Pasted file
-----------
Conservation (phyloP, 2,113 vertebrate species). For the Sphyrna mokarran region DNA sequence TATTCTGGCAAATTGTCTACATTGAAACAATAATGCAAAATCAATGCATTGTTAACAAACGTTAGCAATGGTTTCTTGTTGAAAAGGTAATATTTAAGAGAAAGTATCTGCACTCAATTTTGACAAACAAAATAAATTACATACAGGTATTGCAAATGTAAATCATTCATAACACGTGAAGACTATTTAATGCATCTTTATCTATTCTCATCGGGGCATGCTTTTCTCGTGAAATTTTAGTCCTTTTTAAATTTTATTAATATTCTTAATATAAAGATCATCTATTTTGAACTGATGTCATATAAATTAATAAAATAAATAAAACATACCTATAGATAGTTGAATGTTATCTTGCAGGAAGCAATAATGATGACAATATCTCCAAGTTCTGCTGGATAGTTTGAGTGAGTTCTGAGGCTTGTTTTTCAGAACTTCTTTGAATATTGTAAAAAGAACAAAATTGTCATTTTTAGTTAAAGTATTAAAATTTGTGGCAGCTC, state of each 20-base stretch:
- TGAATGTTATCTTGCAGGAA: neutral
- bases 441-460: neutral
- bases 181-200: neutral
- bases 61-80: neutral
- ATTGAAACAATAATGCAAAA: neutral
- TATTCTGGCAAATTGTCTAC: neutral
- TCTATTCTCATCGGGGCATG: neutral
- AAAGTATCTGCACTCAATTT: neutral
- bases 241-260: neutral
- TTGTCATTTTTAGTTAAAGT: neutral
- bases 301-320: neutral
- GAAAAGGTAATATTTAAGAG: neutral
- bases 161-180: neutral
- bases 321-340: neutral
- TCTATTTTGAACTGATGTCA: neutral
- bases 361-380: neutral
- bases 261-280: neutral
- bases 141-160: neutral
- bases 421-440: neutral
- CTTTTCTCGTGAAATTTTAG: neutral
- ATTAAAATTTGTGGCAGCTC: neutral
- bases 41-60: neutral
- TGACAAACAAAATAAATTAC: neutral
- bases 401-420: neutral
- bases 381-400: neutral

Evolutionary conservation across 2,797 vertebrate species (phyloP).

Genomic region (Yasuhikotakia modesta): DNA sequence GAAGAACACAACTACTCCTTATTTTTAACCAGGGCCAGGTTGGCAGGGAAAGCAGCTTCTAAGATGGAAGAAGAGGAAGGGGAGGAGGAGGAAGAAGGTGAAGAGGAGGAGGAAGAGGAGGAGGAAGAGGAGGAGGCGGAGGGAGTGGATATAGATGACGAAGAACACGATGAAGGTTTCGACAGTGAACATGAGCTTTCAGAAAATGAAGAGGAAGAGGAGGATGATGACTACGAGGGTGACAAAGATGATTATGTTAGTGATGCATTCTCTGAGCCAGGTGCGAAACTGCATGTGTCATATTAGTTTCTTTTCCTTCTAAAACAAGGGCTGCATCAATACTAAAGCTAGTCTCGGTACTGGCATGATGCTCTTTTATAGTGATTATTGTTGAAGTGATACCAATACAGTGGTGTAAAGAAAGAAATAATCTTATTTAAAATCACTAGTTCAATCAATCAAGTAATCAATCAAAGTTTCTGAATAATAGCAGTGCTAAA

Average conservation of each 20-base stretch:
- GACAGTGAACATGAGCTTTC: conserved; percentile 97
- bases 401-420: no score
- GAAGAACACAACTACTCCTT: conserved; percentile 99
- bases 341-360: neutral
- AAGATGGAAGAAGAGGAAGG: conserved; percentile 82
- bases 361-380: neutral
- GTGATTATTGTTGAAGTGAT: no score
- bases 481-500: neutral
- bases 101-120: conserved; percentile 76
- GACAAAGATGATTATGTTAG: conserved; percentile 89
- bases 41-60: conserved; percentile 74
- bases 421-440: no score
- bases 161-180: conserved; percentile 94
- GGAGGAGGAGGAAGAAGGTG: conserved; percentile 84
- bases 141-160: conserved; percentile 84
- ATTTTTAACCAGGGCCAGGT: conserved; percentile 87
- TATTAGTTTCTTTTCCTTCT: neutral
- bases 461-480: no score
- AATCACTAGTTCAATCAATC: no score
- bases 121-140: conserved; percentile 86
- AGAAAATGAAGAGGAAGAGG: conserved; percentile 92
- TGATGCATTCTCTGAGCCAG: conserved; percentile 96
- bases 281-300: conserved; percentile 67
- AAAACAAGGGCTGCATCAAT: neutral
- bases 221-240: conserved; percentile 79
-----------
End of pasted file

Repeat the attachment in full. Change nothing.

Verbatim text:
Conservation (phyloP, 2,113 vertebrate species). For the Sphyrna mokarran region DNA sequence TATTCTGGCAAATTGTCTACATTGAAACAATAATGCAAAATCAATGCATTGTTAACAAACGTTAGCAATGGTTTCTTGTTGAAAAGGTAATATTTAAGAGAAAGTATCTGCACTCAATTTTGACAAACAAAATAAATTACATACAGGTATTGCAAATGTAAATCATTCATAACACGTGAAGACTATTTAATGCATCTTTATCTATTCTCATCGGGGCATGCTTTTCTCGTGAAATTTTAGTCCTTTTTAAATTTTATTAATATTCTTAATATAAAGATCATCTATTTTGAACTGATGTCATATAAATTAATAAAATAAATAAAACATACCTATAGATAGTTGAATGTTATCTTGCAGGAAGCAATAATGATGACAATATCTCCAAGTTCTGCTGGATAGTTTGAGTGAGTTCTGAGGCTTGTTTTTCAGAACTTCTTTGAATATTGTAAAAAGAACAAAATTGTCATTTTTAGTTAAAGTATTAAAATTTGTGGCAGCTC, state of each 20-base stretch:
- TGAATGTTATCTTGCAGGAA: neutral
- bases 441-460: neutral
- bases 181-200: neutral
- bases 61-80: neutral
- ATTGAAACAATAATGCAAAA: neutral
- TATTCTGGCAAATTGTCTAC: neutral
- TCTATTCTCATCGGGGCATG: neutral
- AAAGTATCTGCACTCAATTT: neutral
- bases 241-260: neutral
- TTGTCATTTTTAGTTAAAGT: neutral
- bases 301-320: neutral
- GAAAAGGTAATATTTAAGAG: neutral
- bases 161-180: neutral
- bases 321-340: neutral
- TCTATTTTGAACTGATGTCA: neutral
- bases 361-380: neutral
- bases 261-280: neutral
- bases 141-160: neutral
- bases 421-440: neutral
- CTTTTCTCGTGAAATTTTAG: neutral
- ATTAAAATTTGTGGCAGCTC: neutral
- bases 41-60: neutral
- TGACAAACAAAATAAATTAC: neutral
- bases 401-420: neutral
- bases 381-400: neutral

Evolutionary conservation across 2,797 vertebrate species (phyloP).

Genomic region (Yasuhikotakia modesta): DNA sequence GAAGAACACAACTACTCCTTATTTTTAACCAGGGCCAGGTTGGCAGGGAAAGCAGCTTCTAAGATGGAAGAAGAGGAAGGGGAGGAGGAGGAAGAAGGTGAAGAGGAGGAGGAAGAGGAGGAGGAAGAGGAGGAGGCGGAGGGAGTGGATATAGATGACGAAGAACACGATGAAGGTTTCGACAGTGAACATGAGCTTTCAGAAAATGAAGAGGAAGAGGAGGATGATGACTACGAGGGTGACAAAGATGATTATGTTAGTGATGCATTCTCTGAGCCAGGTGCGAAACTGCATGTGTCATATTAGTTTCTTTTCCTTCTAAAACAAGGGCTGCATCAATACTAAAGCTAGTCTCGGTACTGGCATGATGCTCTTTTATAGTGATTATTGTTGAAGTGATACCAATACAGTGGTGTAAAGAAAGAAATAATCTTATTTAAAATCACTAGTTCAATCAATCAAGTAATCAATCAAAGTTTCTGAATAATAGCAGTGCTAAA

Average conservation of each 20-base stretch:
- GACAGTGAACATGAGCTTTC: conserved; percentile 97
- bases 401-420: no score
- GAAGAACACAACTACTCCTT: conserved; percentile 99
- bases 341-360: neutral
- AAGATGGAAGAAGAGGAAGG: conserved; percentile 82
- bases 361-380: neutral
- GTGATTATTGTTGAAGTGAT: no score
- bases 481-500: neutral
- bases 101-120: conserved; percentile 76
- GACAAAGATGATTATGTTAG: conserved; percentile 89
- bases 41-60: conserved; percentile 74
- bases 421-440: no score
- bases 161-180: conserved; percentile 94
- GGAGGAGGAGGAAGAAGGTG: conserved; percentile 84
- bases 141-160: conserved; percentile 84
- ATTTTTAACCAGGGCCAGGT: conserved; percentile 87
- TATTAGTTTCTTTTCCTTCT: neutral
- bases 461-480: no score
- AATCACTAGTTCAATCAATC: no score
- bases 121-140: conserved; percentile 86
- AGAAAATGAAGAGGAAGAGG: conserved; percentile 92
- TGATGCATTCTCTGAGCCAG: conserved; percentile 96
- bases 281-300: conserved; percentile 67
- AAAACAAGGGCTGCATCAAT: neutral
- bases 221-240: conserved; percentile 79